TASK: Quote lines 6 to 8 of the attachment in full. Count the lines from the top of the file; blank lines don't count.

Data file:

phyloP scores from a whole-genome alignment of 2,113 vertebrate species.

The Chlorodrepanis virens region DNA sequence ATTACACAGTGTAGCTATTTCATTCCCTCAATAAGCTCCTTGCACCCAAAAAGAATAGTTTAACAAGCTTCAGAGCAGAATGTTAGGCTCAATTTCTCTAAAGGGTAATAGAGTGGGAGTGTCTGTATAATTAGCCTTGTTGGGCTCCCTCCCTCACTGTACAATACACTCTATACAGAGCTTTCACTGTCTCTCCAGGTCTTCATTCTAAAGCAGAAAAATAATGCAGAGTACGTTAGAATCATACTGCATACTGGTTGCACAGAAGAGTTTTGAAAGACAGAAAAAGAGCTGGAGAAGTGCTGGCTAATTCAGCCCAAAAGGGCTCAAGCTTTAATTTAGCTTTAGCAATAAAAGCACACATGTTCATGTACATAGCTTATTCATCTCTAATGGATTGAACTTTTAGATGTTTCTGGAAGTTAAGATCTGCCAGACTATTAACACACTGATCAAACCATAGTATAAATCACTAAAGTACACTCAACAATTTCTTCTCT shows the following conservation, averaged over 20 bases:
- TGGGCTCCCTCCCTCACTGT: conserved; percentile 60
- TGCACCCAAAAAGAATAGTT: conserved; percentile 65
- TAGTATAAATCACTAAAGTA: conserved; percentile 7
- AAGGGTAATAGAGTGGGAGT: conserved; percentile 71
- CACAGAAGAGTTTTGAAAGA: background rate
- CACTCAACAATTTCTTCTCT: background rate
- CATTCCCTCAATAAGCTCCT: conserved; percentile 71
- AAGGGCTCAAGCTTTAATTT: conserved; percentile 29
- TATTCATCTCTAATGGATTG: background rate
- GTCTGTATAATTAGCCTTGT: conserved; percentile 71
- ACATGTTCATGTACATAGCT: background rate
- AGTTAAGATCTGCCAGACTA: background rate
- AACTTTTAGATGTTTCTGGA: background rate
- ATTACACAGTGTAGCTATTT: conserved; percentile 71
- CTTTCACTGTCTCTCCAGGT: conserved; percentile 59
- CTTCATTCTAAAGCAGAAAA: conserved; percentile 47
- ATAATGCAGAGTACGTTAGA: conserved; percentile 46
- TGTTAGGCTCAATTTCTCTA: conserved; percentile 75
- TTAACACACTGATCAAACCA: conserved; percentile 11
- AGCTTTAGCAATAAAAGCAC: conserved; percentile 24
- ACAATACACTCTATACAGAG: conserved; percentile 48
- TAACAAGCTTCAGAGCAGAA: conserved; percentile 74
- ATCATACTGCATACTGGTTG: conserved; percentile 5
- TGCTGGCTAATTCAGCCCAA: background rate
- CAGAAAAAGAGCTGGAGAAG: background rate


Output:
- AAGGGTAATAGAGTGGGAGT: conserved; percentile 71
- CACAGAAGAGTTTTGAAAGA: background rate
- CACTCAACAATTTCTTCTCT: background rate